How easy is it to give up on a player anywhere from 21-26 years old? Pretty damn easy. From a fantasy standpoint, if someone doesn't produce quickly enough, they're not welcome on your roster. And once you cut a guy like that, the breakup is for real. You don't ever want him again. At least that's how most of us think.
Two years ago the kind folks at Dobberhockey.com were prepping for their infamous Guide release and one name that kept popping up was Mike Santorelli of the Nashville Predators. Santorelli, whose brother Mark was and still is also a Nashville product, had a pretty solid collegiate career at Northern Michigan University, posting 110 points in 121 total games (3 years). He then followed that up with 21 goals and 21 assists in his rookie AHL campaign and right around this time was generating a decent amount of buzz. Many thought he'd make the Predators, which he didn't, but he did put together one hell of a season in the A. In 70 games played, he posted 70 points. Finishing one point behind him was Mr. Cal O'Reilly. Eventually, he'd wear out his welcome on most people's fantasy rosters and if you were an owner, his trade value was basically nothing.
In 2009-10, everyone is just waiting for Santorelli to do some magic at the NHL level. He makes the team out of camp and quickly disappoints, scoring only three points in 25 games. Now here's the thing about Santorelli. He can play all three forward positions, but he's best used at center. Nashville was an organization that had a lot of players who were familiar with playing center and they were hoping they could use Santorelli on the wing. They tried him out for the majority of the season on the wing with Legwand and Erat. Then they lined him up with Erat and Hornqvist. They tried Smithson and Ward. Take a look at all the different lines he was used in that year. Pretty shocking for only playing 25 games right? Things just weren't working and Mike Santorelli found himself frustrated and back in the American League.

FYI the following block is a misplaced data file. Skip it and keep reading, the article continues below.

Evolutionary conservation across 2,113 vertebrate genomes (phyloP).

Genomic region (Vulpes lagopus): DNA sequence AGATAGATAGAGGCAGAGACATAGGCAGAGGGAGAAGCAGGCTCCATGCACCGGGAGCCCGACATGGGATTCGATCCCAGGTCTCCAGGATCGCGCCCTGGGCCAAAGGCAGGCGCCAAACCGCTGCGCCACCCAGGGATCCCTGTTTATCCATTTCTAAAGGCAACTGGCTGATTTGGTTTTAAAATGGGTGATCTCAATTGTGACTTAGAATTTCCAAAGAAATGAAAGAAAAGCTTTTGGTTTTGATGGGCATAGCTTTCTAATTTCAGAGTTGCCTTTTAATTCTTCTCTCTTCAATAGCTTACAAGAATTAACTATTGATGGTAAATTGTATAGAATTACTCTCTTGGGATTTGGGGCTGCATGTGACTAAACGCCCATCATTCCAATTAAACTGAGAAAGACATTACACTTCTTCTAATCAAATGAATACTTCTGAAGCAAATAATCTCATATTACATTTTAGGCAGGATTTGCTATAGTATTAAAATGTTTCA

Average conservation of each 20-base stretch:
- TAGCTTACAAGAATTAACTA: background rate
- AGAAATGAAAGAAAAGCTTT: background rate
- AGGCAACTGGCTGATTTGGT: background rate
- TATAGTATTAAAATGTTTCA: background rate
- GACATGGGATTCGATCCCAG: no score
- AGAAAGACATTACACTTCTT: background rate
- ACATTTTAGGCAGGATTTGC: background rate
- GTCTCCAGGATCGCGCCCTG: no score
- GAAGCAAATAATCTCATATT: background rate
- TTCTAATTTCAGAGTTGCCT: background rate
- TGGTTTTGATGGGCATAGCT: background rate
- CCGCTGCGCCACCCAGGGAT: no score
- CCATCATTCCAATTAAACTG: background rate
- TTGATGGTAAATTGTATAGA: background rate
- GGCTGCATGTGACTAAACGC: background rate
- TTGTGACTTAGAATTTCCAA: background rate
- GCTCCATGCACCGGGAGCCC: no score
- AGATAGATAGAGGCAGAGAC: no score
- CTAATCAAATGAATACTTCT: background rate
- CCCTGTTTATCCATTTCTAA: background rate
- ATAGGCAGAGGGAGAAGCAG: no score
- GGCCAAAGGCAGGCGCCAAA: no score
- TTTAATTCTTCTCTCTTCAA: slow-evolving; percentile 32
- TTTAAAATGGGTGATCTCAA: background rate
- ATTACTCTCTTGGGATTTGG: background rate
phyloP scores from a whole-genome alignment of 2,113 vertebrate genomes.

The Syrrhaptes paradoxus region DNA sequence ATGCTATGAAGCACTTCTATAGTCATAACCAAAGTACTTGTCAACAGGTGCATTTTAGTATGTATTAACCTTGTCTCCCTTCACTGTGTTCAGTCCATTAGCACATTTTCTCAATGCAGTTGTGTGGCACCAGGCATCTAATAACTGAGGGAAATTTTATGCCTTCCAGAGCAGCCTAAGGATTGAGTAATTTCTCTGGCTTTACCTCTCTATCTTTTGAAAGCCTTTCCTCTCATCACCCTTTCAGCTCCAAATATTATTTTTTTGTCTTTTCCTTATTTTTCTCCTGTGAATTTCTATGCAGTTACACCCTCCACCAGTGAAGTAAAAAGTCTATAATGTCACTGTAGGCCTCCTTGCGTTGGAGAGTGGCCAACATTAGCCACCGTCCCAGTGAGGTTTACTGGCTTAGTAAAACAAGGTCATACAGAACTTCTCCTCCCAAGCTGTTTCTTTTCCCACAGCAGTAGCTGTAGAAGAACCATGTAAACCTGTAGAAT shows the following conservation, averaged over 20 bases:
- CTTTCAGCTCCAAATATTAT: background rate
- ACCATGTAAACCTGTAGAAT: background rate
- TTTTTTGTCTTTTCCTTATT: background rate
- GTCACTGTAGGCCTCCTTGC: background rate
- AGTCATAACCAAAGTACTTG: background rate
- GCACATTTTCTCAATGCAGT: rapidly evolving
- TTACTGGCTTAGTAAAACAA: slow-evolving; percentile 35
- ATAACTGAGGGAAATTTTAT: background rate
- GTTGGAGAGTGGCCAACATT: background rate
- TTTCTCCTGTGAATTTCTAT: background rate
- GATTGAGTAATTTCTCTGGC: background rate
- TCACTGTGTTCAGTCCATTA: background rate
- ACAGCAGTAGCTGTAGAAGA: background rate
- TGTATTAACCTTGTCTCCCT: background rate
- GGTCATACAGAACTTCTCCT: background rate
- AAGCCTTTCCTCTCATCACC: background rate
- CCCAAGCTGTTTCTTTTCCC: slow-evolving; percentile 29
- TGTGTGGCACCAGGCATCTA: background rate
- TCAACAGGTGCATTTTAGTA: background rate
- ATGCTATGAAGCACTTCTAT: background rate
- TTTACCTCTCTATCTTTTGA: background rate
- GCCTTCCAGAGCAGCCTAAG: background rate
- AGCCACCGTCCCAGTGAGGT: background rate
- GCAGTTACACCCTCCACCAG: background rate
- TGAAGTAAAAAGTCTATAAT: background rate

At this point, there's a very fine line between becoming a career AHLer (see Brett Sterling) and adjusting to the game pace of the NHL. In his time back in Milwaukee, Mike showed he has mastered the AHL game, scoring 59 points in 57 games to lead the team in scoring. With his contract expiring, Santorelli was hopeful for an NHL roster spot, but Cal O'Reilly's upcoming contract was a one-way deal and Colin Wilson was also in the way. Not to mention that in the little time that Santorelli spent in the NHL, he failed to gain confidence from his coach or chemistry with his linemates. Things didn't look too promising.
Surprisingly, that's when things turned for the better. Florida saw Santorelli as a bargain investment and expressed extreme confidence in the kid, giving him the 2nd line center role right out of training camp. For a guy who had three points in a total of 33 career NHL games, he had to have been shocked to get the job right behind Stephen Weiss, with Reinprecht, Reasoner, Matthias, Olesz, and Higgins all on the roster with experience at center.